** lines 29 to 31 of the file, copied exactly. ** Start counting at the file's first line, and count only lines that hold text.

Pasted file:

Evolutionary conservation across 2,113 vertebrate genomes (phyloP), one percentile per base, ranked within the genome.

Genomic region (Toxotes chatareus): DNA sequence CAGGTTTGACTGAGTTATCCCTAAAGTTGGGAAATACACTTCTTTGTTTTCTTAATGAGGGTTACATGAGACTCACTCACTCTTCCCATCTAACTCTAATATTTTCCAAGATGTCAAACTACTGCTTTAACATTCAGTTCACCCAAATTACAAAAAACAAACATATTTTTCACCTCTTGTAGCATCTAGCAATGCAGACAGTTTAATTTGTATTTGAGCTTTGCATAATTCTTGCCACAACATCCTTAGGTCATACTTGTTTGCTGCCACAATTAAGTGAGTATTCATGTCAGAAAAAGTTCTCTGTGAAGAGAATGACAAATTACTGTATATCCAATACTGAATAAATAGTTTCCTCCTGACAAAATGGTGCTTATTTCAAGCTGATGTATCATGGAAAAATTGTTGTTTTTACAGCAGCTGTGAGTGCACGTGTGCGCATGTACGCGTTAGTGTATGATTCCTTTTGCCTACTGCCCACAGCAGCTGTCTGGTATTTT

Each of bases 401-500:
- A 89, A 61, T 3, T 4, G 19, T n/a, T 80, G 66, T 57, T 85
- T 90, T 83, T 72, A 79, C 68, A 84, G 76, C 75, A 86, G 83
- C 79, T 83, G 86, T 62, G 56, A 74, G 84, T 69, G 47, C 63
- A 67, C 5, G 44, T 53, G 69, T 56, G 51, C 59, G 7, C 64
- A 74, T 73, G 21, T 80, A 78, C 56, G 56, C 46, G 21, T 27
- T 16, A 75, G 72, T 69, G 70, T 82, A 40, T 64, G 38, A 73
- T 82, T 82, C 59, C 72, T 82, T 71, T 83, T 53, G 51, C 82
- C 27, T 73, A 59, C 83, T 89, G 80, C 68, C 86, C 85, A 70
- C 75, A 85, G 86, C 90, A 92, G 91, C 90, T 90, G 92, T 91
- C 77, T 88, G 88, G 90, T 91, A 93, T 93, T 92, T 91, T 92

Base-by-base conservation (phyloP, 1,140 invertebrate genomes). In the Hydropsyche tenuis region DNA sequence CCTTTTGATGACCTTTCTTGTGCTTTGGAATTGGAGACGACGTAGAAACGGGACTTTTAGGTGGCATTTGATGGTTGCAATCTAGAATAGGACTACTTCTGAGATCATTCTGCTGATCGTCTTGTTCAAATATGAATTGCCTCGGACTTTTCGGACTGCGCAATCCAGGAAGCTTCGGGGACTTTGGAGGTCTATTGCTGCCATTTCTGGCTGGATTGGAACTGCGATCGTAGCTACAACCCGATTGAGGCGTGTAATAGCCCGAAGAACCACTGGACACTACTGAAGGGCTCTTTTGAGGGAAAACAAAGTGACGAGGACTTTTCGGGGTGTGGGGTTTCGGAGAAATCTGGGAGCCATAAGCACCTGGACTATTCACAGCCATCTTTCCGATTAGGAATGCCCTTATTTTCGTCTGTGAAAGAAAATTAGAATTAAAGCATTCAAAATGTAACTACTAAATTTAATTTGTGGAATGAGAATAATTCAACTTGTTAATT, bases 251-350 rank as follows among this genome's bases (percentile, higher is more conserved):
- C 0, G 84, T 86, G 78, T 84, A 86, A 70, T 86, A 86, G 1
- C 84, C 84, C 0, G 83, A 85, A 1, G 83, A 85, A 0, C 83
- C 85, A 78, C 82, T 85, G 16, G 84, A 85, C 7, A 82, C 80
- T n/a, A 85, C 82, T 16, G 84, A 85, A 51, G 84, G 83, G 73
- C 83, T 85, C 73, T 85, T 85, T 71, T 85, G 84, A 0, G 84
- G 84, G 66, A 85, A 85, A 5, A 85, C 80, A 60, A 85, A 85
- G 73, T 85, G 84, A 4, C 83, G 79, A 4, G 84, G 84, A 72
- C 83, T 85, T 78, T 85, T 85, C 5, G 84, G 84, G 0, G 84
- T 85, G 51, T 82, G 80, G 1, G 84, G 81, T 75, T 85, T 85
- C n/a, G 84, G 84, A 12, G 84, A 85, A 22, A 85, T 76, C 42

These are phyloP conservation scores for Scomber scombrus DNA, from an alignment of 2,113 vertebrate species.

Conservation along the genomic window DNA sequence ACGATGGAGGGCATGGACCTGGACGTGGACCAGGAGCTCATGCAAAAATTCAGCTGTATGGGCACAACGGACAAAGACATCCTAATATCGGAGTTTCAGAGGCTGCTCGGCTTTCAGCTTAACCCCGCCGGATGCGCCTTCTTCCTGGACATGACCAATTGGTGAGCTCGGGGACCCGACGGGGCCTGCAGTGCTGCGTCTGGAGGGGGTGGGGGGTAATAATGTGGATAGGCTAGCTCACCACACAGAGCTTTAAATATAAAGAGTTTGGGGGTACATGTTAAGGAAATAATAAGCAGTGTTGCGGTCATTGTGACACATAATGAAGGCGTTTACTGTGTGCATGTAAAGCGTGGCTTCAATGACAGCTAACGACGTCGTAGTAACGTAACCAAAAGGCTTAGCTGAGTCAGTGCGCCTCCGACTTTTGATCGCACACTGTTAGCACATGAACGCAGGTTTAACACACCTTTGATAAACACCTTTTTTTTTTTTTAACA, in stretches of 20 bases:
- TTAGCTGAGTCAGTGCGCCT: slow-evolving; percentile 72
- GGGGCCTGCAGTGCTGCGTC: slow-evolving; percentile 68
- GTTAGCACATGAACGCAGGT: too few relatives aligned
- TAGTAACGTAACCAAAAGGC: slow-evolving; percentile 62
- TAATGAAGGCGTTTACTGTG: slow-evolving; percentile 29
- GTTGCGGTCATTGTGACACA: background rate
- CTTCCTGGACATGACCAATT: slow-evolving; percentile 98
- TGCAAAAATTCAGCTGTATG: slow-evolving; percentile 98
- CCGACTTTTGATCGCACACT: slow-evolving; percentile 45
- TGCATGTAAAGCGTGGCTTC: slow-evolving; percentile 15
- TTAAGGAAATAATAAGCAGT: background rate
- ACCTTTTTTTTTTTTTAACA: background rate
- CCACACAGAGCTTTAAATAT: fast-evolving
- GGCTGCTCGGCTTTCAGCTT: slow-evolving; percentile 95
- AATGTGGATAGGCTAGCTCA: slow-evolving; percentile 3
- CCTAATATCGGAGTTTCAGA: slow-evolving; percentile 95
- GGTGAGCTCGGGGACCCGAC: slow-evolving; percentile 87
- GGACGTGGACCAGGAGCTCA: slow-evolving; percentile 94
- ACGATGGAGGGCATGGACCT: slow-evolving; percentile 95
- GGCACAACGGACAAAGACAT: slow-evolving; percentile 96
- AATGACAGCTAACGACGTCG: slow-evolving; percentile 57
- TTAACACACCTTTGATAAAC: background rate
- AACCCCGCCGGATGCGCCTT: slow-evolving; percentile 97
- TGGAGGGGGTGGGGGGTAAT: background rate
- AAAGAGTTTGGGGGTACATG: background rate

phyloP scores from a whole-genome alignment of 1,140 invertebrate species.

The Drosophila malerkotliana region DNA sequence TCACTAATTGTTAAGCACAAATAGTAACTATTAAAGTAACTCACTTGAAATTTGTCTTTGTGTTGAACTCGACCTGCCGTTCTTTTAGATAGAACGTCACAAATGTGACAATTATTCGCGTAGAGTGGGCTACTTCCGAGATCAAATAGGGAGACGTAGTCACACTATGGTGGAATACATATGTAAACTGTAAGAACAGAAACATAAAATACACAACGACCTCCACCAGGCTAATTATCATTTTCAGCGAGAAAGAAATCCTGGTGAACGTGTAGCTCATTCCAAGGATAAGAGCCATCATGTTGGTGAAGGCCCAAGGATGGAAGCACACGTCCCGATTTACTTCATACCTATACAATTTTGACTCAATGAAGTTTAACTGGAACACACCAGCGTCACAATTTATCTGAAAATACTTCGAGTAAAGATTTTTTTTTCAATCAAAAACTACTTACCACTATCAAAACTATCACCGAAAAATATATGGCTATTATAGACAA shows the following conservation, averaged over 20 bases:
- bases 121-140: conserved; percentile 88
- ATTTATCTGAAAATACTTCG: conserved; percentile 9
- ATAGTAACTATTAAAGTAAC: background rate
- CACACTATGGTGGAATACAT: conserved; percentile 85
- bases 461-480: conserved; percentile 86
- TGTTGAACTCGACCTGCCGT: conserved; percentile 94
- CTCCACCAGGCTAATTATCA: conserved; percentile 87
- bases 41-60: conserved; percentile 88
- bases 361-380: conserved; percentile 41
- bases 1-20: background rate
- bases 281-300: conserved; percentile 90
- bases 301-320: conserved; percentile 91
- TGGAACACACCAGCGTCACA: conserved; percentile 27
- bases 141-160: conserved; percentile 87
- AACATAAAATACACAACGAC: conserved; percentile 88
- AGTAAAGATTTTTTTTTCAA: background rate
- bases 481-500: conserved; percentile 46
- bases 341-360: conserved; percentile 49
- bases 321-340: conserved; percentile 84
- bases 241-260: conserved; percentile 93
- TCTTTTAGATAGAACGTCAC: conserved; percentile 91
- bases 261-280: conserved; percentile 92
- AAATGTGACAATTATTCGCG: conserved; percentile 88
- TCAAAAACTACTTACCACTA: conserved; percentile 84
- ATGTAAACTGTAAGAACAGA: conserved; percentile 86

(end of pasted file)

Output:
- GTTAGCACATGAACGCAGGT: too few relatives aligned
- TAGTAACGTAACCAAAAGGC: slow-evolving; percentile 62
- TAATGAAGGCGTTTACTGTG: slow-evolving; percentile 29